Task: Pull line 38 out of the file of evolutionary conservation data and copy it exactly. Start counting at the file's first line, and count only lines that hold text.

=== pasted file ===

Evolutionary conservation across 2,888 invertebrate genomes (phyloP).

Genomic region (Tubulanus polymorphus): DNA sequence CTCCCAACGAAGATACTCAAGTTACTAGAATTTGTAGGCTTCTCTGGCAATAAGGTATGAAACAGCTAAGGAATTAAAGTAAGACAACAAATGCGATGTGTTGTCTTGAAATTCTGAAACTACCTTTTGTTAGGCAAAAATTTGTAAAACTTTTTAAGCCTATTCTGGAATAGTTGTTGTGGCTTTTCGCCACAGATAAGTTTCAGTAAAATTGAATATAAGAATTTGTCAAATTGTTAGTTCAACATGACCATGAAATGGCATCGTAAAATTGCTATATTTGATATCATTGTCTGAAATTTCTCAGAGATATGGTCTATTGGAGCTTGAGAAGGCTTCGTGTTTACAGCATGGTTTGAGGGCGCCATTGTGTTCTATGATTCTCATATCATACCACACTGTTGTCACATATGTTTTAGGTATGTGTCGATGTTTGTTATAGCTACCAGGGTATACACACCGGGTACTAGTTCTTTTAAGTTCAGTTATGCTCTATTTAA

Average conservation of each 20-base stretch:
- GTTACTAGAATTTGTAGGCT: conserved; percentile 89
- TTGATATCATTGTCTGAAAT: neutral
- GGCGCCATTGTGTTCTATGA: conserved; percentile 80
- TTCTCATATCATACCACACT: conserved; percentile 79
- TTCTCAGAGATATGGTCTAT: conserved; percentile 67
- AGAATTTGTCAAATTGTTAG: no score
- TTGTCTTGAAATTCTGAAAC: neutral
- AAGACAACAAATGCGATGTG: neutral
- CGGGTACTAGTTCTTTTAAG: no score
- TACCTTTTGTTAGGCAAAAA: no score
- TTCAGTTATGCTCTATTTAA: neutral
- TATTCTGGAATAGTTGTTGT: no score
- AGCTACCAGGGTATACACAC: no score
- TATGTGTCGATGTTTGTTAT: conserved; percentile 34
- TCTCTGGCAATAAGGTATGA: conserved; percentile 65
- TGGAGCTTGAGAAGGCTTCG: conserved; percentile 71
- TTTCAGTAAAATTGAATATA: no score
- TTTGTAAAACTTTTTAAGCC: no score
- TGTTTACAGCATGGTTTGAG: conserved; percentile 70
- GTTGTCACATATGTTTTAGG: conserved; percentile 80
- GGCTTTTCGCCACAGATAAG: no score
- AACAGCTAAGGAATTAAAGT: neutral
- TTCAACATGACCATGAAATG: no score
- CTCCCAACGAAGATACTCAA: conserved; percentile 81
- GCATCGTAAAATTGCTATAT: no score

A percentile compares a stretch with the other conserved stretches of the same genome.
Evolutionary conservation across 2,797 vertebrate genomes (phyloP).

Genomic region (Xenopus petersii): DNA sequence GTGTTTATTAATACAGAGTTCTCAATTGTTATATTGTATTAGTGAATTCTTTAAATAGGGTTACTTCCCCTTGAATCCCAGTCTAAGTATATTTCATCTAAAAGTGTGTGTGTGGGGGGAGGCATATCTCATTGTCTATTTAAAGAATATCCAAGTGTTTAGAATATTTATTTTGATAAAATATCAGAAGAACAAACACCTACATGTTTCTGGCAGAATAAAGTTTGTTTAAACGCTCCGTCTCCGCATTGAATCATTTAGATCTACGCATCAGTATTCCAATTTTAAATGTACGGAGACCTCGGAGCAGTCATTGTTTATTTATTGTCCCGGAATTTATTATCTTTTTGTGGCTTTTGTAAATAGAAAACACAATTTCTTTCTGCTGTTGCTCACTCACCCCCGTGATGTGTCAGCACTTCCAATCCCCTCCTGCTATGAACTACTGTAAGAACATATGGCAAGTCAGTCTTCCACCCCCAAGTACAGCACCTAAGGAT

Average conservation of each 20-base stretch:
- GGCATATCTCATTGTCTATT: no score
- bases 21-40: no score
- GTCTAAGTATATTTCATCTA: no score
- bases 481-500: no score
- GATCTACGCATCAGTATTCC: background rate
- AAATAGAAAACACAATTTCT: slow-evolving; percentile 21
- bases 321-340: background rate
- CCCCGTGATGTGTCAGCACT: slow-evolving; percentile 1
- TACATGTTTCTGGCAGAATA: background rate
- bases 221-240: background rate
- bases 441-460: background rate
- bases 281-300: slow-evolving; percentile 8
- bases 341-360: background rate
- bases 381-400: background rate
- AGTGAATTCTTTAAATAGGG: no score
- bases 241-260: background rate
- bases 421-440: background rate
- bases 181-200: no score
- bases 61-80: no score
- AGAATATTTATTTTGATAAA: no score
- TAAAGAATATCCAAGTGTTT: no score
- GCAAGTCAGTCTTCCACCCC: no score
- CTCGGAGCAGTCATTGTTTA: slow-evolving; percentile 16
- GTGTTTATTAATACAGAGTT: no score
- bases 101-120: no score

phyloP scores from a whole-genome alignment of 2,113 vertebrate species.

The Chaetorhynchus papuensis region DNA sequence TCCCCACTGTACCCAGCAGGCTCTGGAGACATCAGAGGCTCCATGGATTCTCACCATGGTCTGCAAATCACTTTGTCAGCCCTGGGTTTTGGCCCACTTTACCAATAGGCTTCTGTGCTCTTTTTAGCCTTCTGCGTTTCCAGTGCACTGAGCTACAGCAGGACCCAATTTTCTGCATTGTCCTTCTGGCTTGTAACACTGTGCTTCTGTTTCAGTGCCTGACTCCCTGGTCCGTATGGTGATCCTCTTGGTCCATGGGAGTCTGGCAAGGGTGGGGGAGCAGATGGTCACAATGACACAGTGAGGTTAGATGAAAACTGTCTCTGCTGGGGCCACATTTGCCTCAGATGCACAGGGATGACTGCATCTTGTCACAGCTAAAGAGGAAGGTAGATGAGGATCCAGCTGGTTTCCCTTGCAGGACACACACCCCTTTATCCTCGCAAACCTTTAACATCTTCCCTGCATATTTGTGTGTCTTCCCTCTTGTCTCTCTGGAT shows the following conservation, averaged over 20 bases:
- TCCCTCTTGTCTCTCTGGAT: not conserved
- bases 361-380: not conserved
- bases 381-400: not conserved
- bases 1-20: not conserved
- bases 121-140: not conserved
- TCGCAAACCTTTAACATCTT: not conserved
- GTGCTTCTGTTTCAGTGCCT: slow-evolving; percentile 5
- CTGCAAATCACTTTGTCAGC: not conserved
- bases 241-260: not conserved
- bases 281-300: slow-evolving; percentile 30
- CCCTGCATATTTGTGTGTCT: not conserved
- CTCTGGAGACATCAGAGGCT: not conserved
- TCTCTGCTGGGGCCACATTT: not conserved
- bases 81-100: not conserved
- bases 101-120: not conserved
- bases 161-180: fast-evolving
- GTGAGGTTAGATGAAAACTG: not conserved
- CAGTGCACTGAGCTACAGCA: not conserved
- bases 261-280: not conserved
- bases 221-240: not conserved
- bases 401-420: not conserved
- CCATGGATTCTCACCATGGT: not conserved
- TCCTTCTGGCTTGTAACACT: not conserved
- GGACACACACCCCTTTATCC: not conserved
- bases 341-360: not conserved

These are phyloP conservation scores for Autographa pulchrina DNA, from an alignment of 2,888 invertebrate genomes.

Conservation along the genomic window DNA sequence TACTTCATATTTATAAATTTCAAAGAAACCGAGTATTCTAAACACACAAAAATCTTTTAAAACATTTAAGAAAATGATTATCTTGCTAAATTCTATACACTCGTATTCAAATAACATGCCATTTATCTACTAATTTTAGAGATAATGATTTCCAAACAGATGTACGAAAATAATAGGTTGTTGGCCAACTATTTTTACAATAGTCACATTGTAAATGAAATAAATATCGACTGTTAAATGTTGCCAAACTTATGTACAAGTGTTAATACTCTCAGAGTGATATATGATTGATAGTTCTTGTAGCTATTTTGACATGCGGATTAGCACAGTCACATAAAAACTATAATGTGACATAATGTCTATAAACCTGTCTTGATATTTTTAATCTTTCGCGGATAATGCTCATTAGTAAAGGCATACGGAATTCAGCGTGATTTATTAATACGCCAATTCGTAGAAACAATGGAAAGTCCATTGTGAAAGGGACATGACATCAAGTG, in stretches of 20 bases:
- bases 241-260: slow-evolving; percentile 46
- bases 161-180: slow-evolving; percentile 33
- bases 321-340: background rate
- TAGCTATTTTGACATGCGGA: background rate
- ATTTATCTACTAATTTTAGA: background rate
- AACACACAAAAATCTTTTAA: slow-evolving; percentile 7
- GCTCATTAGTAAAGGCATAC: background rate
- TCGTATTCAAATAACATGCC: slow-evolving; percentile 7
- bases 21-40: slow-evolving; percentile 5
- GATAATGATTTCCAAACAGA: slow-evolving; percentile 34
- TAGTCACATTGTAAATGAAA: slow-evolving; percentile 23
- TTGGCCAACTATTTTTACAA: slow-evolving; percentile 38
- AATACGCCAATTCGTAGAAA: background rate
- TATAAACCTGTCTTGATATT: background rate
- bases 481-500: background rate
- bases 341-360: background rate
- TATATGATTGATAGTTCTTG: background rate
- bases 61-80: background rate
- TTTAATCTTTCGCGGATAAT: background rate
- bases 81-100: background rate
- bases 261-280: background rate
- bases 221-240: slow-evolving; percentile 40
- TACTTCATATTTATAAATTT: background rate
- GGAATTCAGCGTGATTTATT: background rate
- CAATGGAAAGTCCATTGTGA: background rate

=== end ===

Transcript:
- AAATAGAAAACACAATTTCT: slow-evolving; percentile 21